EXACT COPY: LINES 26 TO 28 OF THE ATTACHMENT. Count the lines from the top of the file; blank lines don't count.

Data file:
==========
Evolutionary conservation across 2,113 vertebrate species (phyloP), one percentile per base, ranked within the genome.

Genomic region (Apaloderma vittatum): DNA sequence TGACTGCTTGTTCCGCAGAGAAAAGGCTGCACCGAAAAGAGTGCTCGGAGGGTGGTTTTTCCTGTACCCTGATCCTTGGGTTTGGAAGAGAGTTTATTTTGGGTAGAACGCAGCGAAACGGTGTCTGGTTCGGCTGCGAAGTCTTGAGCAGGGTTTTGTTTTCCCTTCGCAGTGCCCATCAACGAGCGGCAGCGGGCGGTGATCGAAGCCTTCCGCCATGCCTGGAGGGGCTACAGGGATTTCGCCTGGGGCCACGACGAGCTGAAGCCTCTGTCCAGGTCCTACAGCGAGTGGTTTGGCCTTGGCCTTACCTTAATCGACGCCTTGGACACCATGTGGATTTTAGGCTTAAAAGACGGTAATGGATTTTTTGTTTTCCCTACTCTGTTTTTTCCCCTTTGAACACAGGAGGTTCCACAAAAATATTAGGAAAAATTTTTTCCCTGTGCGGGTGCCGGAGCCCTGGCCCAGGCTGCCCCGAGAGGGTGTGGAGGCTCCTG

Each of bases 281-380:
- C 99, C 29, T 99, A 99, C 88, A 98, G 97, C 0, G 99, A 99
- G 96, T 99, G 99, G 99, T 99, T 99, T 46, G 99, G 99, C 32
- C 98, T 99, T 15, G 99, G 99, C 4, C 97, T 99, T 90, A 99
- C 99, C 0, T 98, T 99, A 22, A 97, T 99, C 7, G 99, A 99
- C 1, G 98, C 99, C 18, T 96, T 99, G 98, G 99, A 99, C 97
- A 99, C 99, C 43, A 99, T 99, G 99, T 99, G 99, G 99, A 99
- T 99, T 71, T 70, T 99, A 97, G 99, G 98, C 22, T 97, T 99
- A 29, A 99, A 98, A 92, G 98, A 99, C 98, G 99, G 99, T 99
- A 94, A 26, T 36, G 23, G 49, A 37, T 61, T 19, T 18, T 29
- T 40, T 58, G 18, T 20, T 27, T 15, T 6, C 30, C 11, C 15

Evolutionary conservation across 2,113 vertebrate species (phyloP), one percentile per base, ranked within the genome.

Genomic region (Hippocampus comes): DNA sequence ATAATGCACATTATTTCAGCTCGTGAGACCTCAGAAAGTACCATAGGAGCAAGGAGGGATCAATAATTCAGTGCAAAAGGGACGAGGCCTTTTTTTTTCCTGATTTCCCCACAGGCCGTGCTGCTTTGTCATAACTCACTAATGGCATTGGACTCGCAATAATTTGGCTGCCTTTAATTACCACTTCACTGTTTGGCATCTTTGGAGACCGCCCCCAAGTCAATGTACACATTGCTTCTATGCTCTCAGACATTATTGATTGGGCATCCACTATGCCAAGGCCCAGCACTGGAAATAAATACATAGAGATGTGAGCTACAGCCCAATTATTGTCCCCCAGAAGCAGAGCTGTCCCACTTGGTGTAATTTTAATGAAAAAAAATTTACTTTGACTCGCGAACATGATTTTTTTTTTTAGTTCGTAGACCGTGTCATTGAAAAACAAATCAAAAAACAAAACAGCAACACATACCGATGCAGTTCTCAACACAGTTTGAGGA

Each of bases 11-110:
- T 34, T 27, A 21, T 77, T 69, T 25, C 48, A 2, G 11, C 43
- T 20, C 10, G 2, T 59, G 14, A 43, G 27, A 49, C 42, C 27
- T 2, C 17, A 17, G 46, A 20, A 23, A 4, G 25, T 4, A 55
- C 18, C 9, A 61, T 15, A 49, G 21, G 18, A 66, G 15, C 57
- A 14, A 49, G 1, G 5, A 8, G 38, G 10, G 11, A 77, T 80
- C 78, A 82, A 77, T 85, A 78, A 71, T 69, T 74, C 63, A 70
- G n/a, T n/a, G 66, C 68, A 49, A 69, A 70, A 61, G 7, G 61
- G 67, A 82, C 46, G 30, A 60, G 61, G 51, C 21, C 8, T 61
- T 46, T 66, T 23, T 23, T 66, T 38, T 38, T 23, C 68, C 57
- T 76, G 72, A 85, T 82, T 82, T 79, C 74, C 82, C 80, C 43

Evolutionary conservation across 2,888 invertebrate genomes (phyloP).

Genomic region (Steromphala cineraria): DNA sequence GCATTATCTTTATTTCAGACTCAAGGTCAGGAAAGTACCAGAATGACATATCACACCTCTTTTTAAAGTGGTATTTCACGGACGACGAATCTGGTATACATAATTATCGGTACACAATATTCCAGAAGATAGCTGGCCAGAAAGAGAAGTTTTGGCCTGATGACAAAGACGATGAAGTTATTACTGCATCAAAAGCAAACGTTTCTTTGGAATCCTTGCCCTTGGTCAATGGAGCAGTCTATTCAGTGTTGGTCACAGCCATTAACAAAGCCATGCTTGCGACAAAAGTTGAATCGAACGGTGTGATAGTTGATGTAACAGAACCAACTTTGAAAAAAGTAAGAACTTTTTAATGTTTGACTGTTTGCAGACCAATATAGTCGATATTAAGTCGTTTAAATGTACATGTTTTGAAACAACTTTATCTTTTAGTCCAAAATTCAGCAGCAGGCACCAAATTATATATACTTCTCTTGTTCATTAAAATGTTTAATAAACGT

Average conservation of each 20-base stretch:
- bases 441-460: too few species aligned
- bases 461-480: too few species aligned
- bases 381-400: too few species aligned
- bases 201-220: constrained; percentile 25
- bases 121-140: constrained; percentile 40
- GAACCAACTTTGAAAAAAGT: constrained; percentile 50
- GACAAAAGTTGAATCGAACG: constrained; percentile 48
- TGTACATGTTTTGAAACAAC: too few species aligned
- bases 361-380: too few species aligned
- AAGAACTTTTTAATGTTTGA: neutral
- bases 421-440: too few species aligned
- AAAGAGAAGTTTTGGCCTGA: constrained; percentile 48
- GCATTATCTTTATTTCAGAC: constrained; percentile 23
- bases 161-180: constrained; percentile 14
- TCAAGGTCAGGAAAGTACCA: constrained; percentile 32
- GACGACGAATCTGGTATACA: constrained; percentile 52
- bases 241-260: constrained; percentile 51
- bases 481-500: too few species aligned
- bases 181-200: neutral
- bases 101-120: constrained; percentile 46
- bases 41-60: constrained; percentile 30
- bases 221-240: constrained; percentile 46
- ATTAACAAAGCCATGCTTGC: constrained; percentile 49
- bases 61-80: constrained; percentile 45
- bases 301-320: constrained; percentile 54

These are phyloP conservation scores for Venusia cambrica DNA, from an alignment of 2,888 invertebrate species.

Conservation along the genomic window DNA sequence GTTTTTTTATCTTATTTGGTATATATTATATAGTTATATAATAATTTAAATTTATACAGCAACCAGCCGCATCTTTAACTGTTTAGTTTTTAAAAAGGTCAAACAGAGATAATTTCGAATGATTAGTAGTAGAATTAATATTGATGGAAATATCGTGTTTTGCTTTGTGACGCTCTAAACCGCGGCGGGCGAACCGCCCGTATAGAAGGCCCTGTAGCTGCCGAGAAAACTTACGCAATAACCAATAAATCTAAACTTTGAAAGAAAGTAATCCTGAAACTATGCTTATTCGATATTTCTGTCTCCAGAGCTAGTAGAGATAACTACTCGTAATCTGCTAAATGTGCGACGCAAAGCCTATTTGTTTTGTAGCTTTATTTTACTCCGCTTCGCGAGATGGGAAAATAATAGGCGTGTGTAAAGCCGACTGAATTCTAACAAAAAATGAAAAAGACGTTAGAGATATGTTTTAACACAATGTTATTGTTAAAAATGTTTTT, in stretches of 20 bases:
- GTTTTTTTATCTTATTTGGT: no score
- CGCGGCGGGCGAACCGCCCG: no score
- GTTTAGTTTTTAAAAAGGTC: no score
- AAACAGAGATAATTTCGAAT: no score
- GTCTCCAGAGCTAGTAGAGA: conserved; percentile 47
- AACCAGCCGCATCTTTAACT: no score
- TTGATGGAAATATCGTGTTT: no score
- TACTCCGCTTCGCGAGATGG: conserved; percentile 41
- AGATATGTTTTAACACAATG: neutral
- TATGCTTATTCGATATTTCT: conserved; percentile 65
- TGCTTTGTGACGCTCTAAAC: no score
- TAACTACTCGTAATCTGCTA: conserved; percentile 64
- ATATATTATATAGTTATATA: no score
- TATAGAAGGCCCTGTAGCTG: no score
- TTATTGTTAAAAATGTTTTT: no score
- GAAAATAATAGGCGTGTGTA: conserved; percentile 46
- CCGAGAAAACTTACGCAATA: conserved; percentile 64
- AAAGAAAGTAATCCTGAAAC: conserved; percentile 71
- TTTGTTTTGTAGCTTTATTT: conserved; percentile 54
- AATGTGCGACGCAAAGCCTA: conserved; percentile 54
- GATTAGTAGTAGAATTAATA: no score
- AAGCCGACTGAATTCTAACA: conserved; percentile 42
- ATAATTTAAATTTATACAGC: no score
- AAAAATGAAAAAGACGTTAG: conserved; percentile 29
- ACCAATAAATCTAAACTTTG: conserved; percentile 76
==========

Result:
- T 76, G 72, A 85, T 82, T 82, T 79, C 74, C 82, C 80, C 43

Evolutionary conservation across 2,888 invertebrate genomes (phyloP).

Genomic region (Steromphala cineraria): DNA sequence GCATTATCTTTATTTCAGACTCAAGGTCAGGAAAGTACCAGAATGACATATCACACCTCTTTTTAAAGTGGTATTTCACGGACGACGAATCTGGTATACATAATTATCGGTACACAATATTCCAGAAGATAGCTGGCCAGAAAGAGAAGTTTTGGCCTGATGACAAAGACGATGAAGTTATTACTGCATCAAAAGCAAACGTTTCTTTGGAATCCTTGCCCTTGGTCAATGGAGCAGTCTATTCAGTGTTGGTCACAGCCATTAACAAAGCCATGCTTGCGACAAAAGTTGAATCGAACGGTGTGATAGTTGATGTAACAGAACCAACTTTGAAAAAAGTAAGAACTTTTTAATGTTTGACTGTTTGCAGACCAATATAGTCGATATTAAGTCGTTTAAATGTACATGTTTTGAAACAACTTTATCTTTTAGTCCAAAATTCAGCAGCAGGCACCAAATTATATATACTTCTCTTGTTCATTAAAATGTTTAATAAACGT